Rahzel's been thinking.
And when ideas come to the emcee, perhaps most famous for his three-year stint in the mid-to-late '90s with hip-hop act The Roots, he always has his cell phone he's not willing to upgrade to a PDA at the ready. Example: He already knows what he wants his biopic to be titled. Except, right now, he can't find the information on his phone.
After a few seconds of searching, he gives up and suggests Brotherhood. That's not his first choice, though. Maybe it'll be the title of the sequel.
Fittingly, that's exactly where Rahzel is in his career, looking for a sequel of sorts to bring him back from semi-obscurity into mainstream hip-hop.
But how exactly does this beatboxing, old-school rapper fit into today's Hurricane Chris and Soulja Boy universe?
"Most of the sounds today are more keyboards and more sound samples, whereas most of the earlier hip-hop kind of took a lot of samples from other records," says Rahzel, calling from somewhere in Maine. "I'm pretty much trying to keep that. You have Kanye West, who kind of touched on that particular style of hip-hop Lupe Fiasco and such."
Four years since Rahzel's Greatest Knockouts, Rahzel is currently recording his third studio effort, Greatest Knockouts The Album, Vol. 2, which is due out this summer.
He's now road-testing the new material, which includes new tracks "Come Fly with Me" (featuring a guest appearance by singer Mike Patton) and "Ring the Alarm."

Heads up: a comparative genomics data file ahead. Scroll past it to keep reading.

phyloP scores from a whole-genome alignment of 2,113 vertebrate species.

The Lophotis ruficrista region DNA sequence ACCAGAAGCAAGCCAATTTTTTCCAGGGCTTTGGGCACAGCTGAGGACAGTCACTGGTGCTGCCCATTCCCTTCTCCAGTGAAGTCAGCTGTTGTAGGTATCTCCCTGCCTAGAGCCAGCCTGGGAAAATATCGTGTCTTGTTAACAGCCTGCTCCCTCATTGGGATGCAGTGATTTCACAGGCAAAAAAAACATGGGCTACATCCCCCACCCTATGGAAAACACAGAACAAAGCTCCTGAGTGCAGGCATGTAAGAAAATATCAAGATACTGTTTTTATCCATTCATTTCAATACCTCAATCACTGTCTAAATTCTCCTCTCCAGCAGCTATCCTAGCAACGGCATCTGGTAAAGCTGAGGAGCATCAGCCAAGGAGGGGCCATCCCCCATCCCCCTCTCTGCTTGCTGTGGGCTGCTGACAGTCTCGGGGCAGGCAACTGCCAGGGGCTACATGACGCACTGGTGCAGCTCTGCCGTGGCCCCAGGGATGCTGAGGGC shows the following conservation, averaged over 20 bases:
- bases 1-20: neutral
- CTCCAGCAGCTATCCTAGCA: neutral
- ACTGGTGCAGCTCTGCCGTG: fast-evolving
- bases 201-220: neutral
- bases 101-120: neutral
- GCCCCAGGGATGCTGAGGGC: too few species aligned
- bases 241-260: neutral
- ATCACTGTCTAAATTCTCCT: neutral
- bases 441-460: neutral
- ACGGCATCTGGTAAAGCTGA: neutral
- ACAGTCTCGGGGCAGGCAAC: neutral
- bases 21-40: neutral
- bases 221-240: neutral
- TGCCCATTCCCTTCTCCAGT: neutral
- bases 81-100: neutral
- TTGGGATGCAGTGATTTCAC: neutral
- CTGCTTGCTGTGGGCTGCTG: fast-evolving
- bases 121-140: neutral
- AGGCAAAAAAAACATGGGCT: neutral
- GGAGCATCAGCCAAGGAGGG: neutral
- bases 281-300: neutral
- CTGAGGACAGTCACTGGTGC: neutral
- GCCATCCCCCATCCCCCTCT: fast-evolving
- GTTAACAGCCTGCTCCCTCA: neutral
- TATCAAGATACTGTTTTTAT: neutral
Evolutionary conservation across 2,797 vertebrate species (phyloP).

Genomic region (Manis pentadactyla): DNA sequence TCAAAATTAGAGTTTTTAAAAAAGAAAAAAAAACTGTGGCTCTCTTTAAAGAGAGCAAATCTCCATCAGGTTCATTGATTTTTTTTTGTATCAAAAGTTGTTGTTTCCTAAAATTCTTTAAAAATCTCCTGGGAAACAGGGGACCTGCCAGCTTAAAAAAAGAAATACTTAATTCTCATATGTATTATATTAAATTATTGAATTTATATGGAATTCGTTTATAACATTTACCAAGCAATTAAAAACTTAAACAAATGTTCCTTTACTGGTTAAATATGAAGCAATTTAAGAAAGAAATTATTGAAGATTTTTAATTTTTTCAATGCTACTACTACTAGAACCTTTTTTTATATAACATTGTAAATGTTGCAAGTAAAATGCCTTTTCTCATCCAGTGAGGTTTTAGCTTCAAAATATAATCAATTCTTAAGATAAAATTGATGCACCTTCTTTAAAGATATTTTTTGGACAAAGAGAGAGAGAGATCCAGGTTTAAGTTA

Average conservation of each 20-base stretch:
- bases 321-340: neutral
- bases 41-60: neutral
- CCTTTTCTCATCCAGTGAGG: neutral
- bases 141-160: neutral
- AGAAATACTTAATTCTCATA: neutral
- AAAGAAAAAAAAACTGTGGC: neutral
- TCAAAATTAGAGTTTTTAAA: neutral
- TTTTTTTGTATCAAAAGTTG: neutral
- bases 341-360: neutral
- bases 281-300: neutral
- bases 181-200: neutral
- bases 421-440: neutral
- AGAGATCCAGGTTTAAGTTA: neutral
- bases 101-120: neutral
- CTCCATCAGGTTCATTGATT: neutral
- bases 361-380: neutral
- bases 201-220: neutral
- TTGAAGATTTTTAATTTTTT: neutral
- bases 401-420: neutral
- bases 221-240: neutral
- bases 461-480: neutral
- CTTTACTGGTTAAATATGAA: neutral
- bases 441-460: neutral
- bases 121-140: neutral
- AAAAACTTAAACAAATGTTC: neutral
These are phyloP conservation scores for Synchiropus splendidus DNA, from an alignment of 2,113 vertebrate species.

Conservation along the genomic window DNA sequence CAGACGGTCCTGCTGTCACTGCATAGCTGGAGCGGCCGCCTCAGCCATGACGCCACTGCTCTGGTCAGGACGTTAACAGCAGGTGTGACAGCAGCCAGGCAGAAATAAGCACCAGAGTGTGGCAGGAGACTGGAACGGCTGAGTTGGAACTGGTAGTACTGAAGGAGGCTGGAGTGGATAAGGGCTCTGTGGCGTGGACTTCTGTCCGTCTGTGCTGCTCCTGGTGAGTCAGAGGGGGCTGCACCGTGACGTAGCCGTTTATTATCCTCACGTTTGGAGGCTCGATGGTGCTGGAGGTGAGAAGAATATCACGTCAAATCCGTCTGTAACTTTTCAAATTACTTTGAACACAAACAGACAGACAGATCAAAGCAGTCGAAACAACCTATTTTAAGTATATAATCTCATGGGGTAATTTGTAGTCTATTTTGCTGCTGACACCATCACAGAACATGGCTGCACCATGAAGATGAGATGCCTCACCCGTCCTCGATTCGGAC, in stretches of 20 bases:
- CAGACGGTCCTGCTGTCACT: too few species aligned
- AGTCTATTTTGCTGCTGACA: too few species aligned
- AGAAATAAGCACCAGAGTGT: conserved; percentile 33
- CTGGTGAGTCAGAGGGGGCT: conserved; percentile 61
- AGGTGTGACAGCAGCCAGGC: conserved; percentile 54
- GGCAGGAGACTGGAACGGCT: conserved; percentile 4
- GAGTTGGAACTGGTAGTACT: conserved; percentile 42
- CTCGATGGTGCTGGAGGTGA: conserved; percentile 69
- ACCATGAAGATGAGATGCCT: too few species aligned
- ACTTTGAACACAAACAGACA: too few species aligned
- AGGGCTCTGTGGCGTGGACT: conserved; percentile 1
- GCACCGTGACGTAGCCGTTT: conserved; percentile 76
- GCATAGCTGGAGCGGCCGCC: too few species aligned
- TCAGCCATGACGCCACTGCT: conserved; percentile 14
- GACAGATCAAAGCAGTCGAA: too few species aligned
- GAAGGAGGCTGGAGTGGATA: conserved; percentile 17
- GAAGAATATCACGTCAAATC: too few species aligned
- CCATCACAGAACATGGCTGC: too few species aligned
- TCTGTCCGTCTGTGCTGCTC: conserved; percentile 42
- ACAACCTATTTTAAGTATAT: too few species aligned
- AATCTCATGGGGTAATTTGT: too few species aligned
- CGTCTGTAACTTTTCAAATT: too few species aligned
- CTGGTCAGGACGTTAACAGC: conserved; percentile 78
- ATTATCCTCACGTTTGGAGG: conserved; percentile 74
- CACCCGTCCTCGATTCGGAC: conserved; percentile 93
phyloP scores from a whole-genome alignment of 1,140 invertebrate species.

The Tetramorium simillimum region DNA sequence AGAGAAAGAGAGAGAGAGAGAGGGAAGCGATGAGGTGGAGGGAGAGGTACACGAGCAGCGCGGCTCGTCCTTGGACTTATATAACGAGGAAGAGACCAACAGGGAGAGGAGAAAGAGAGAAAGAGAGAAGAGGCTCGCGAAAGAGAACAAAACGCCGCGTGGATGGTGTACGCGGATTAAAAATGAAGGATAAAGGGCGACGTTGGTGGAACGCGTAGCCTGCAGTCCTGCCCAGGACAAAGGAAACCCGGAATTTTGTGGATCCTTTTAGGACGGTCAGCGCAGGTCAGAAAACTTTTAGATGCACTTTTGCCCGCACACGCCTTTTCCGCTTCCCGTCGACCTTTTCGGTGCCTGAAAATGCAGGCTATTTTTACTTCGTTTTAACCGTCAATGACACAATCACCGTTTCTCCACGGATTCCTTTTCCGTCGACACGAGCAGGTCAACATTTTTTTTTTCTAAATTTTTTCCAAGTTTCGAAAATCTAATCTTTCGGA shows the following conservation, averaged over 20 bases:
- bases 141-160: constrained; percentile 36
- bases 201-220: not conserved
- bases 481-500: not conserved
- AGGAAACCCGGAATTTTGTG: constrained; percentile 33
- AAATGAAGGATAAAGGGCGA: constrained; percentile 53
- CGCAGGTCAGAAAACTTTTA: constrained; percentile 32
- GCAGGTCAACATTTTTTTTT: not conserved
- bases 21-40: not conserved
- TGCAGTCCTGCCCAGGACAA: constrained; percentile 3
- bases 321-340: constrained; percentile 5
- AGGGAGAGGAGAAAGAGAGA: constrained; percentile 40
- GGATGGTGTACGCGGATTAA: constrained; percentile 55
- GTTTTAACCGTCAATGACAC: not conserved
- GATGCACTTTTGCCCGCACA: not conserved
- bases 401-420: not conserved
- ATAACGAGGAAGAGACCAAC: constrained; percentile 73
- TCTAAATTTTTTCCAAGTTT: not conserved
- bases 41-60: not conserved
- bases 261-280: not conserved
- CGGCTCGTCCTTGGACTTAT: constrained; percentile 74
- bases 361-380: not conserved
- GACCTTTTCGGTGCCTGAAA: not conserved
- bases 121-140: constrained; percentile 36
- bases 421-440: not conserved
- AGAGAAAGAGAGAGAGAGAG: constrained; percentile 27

So far, if anything has defined Rahzel's career, it's been his dedication to old-school hip-hop. In fact, he wears this influence like a badge on his chest. Aside from being inspired by '80s acts Biz Markie, Doug E. Fresh and The Fat Boys, the likes of which are just punch lines to younger generations, Rahzel's youth was spent watching the Furious Five and GrandMaster Flash in action.
But what purpose does it serve to keep one foot in the past?
"That's what I do," says Rahzel, who, aside from rapping, has dabbled in acting (he appears in the upcoming feature film Doorman) and voice-over work for movie trailers, commercials and video games. "I don't make down South records, I don't make West Coast records. I make East Coast records. That's what I do.
"I'm not trying to remind anybody, I'm just doing what I do naturally. It's like tradition. You just continue it on. You don't change just because one thing is popular at the time."
It's his hope that tradition in hip-hop will one day translate into the multi-generational scene he witnessed in the '90s when The Roots opened for The Who. He says concerts filled with kids, parents and grandparents are unheard of in the rap world.
"That's the big difference, they're pretty much passing that music down," Rahzel says. "To me, that's tradition. So I'm not going to change."
For now, he just heads back on the road, one gig at a time, with the hope that an underground swell will lead to another ride on the wave of relevancy and respect.
"That's what we do," Rahzel says. "We've been doing that for over a decade. The tradition continues."
Rahzel and DJ JS-1 with The Pack, Sweatshop Union and Trigga
The Black Sheep,
2106 E. Platte Ave.
Sunday, Jan. 27, 8 p.m.
Tickets: $13 in advance, $15 day-of-show, all ages; visit ticketweb.com or call 866/468-7621.